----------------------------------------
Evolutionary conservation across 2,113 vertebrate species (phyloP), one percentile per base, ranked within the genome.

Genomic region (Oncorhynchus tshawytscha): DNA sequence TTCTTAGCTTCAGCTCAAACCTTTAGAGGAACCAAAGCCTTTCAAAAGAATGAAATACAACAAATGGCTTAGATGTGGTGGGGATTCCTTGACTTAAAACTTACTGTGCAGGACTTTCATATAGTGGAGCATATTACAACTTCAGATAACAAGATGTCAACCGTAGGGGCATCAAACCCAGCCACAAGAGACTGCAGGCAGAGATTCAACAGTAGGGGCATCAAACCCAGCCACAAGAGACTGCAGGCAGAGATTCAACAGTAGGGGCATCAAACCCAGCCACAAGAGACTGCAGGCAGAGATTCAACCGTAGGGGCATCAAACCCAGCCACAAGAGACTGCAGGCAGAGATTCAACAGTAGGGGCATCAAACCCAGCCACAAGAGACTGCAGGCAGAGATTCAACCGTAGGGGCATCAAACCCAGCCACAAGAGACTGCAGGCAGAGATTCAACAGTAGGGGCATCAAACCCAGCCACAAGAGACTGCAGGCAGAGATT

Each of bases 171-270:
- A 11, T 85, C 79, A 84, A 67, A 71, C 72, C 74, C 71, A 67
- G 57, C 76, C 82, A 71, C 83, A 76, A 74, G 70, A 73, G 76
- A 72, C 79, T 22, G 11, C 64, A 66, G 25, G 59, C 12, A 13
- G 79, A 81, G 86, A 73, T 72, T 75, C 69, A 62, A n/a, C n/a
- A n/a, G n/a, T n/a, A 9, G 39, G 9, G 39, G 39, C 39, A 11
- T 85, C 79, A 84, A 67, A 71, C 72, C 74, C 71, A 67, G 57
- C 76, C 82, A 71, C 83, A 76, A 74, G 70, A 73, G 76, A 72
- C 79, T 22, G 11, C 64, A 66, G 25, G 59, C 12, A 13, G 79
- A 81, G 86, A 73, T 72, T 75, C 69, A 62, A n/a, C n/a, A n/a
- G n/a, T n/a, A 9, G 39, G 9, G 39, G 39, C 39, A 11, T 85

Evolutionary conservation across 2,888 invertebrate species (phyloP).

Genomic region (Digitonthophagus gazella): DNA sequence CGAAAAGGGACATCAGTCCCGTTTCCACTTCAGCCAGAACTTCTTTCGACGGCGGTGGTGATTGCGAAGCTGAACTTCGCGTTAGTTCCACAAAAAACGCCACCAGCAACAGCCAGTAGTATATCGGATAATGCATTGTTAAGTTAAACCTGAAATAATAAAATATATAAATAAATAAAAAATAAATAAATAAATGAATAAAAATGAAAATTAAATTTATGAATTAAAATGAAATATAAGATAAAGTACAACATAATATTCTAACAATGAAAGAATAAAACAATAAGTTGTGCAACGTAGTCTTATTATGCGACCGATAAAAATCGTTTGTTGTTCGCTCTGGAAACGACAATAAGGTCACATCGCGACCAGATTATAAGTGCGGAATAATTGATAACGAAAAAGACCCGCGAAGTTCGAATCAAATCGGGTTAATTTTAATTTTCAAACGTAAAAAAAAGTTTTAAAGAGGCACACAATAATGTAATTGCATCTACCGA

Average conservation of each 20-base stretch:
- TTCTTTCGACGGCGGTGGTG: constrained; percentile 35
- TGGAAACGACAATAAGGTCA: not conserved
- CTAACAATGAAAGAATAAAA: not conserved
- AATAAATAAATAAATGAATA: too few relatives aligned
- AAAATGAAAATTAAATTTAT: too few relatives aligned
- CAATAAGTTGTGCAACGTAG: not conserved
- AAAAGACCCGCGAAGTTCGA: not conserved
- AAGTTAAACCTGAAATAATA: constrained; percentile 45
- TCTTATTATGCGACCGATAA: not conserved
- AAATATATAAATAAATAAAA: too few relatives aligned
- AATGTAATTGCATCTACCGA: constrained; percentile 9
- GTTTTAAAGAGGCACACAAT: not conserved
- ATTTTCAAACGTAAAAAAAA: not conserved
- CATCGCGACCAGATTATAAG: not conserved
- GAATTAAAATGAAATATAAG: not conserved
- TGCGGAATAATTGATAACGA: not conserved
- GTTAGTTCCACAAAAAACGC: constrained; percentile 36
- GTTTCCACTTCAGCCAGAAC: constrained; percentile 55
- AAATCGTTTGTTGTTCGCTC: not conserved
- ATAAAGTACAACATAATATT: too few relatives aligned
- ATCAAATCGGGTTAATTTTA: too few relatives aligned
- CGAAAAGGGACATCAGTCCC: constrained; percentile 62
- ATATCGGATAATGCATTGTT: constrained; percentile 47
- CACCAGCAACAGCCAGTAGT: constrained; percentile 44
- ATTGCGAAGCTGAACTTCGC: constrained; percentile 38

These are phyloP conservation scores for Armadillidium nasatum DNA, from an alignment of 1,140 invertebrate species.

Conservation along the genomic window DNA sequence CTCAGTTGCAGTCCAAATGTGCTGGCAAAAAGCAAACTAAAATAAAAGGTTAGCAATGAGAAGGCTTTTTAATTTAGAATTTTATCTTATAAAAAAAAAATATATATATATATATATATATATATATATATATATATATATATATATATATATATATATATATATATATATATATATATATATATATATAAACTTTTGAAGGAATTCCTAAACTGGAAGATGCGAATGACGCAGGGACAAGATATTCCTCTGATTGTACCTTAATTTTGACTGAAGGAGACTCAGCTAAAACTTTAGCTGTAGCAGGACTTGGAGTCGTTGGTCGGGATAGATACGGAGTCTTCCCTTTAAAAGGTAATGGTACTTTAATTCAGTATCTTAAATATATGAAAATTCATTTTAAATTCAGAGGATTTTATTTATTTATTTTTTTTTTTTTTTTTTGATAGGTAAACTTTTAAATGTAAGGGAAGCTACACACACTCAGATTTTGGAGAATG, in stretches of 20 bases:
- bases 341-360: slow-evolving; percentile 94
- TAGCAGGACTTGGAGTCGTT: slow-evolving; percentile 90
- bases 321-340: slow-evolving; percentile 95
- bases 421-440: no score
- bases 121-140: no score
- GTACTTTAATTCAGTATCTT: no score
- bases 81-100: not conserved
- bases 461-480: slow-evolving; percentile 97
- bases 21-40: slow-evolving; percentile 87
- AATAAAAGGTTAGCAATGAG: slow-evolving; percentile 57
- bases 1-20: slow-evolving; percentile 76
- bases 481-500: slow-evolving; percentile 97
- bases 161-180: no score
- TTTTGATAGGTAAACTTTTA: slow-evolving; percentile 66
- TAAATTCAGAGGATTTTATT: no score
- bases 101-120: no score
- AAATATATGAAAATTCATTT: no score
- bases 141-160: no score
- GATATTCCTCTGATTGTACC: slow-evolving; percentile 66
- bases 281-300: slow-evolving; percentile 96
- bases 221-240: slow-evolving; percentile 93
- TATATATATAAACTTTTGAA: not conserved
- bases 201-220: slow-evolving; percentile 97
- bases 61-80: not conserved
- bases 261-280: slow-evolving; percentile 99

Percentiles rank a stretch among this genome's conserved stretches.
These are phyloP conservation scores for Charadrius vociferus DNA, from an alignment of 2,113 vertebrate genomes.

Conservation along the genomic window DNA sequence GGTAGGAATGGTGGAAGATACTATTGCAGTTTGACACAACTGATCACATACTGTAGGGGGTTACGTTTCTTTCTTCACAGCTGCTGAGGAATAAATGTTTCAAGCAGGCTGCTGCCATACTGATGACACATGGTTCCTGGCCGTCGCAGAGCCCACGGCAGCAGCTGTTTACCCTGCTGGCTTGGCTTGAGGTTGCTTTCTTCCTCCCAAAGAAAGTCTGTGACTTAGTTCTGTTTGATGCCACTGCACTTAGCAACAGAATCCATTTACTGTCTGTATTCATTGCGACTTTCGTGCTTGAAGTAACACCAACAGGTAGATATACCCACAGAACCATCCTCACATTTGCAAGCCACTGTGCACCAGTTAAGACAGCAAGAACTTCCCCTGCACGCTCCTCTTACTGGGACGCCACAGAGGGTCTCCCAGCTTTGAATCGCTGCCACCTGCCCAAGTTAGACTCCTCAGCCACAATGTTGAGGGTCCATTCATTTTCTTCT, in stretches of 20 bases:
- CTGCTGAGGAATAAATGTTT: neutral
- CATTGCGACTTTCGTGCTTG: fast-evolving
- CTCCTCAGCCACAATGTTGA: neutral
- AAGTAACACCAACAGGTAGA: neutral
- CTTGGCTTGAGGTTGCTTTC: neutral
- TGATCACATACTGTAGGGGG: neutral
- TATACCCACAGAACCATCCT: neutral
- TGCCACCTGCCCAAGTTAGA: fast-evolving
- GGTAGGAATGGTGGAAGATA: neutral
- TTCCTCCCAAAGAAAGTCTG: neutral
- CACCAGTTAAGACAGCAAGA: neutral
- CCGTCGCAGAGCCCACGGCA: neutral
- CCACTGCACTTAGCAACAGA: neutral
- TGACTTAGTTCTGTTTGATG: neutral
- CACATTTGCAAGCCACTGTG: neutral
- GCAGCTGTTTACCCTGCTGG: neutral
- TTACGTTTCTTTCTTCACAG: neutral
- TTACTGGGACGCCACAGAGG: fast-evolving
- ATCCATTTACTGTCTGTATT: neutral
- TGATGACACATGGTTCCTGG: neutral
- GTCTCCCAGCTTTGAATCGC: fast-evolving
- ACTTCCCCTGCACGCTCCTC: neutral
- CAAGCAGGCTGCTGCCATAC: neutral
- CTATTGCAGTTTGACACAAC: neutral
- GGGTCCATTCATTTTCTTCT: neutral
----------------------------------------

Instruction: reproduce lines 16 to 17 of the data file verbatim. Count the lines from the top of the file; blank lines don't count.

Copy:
Average conservation of each 20-base stretch:
- TTCTTTCGACGGCGGTGGTG: constrained; percentile 35